Twenty-five years after it’s original run, series creator Linda Bloodworth-Thomason will reboot the iconic sitcom in a new deal with Sony Pictures Television Studios.
Dixie Carter, Delta Burke, Annie Potts, Jean Smart and Meshach Taylor were the stars of the original series. While Carter and Taylor have died, Potts and Smart are still acting. Burke last appeared on TV in 2009.
Burke and Taylor were both nominated for Emmy awards for their work on the show and a season two episode that dealt with the prejudice around AIDS was nominated for two Emmys. The show had a decidedly liberal bent and regularly tackled controversial topics like homosexuality, racism, and women’s rights.
The show also had some casting controversy as various actresses exited the show and were replaced with other characters. Burke’s high maintenance character was a mirror of the actress’s own personality and she was fired from the cast after a vote by her fellow stars.
The reboot will join Roseanne, Murphy Brown, and Will & Grace as television networks scramble to produce comedies popular enough to forget the current state of affairs. All four of the original series – and the reboots – have not shied away from current events.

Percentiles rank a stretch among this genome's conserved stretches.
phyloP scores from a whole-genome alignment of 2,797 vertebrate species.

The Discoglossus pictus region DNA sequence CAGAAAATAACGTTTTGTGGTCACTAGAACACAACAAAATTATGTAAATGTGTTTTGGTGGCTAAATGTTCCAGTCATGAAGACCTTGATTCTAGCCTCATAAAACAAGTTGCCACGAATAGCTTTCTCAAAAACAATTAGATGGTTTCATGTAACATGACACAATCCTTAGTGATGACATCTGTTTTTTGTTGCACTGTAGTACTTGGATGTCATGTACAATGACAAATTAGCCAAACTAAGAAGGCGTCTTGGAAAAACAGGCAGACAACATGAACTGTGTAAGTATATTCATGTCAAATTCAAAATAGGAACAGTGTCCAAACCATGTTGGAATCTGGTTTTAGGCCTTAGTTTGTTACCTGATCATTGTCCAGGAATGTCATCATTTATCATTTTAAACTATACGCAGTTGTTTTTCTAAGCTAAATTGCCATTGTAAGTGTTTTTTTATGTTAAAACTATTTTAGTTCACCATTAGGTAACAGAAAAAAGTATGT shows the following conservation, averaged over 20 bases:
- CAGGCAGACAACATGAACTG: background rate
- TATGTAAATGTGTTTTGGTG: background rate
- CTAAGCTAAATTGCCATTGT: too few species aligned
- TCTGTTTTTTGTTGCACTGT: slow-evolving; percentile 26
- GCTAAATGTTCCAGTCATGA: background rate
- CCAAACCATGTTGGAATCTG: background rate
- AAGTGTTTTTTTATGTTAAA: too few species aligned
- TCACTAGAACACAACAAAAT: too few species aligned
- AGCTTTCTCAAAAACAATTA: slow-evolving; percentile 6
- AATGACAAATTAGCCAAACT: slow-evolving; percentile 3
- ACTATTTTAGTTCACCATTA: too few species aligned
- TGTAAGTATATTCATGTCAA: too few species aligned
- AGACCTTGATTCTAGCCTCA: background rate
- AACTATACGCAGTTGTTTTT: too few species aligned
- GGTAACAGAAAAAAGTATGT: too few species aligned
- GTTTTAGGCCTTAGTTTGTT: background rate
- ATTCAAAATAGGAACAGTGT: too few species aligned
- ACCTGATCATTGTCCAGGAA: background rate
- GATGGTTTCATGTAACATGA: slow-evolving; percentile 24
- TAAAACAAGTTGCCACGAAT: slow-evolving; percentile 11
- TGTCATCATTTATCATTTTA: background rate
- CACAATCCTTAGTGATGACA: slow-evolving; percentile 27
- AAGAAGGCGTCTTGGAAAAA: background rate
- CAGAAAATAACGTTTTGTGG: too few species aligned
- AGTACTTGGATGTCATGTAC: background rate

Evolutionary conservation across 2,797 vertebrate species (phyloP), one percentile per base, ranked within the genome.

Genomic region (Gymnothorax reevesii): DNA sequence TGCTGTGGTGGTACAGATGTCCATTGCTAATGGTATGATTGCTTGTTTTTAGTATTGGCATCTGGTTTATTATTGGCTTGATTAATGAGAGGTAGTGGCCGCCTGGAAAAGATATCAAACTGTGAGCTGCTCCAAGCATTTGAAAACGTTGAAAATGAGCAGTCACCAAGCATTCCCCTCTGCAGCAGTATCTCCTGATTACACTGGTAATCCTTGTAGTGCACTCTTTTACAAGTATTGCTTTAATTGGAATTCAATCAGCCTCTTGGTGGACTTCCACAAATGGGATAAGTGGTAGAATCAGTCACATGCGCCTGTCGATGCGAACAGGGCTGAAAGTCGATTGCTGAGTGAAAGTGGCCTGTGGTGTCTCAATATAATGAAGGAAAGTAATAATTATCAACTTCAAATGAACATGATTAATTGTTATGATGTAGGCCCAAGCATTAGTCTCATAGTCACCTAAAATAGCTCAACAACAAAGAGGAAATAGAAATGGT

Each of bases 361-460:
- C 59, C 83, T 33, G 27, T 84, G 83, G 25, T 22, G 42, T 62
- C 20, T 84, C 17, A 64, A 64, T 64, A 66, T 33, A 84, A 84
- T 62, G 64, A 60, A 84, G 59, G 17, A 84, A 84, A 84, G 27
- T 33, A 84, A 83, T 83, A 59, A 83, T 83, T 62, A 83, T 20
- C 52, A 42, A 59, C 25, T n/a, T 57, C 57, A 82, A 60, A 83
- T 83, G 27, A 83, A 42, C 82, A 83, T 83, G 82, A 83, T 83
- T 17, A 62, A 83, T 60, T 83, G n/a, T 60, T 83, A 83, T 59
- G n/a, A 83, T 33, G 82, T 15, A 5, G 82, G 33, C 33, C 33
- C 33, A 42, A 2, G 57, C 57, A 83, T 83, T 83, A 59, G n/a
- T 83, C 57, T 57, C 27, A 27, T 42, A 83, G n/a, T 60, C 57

Potts, for her part, thinks the time is ripe for a reboot of the series.
“I don’t know when I’d find the time for it, but I think that they could use a show like Designing Women — feisty smart women that didn’t take any B.S. from anybody,” she told ET recently.
“Every Monday night was a #MeToo moment for us, and we were talking about it; we were very political. I’m sad that there’s not such a strong voice, I don’t think, in any singular show. Nobody is doing what we did then. So, yeah, if [creator Linda Bloodworth-Thomason] wanted to write six episodes and do it in my hiatus, I would be there in a minute.”
The reboot hasn’t found a home yet, but the original took Trump down a few pegs. Would the reboot do any less?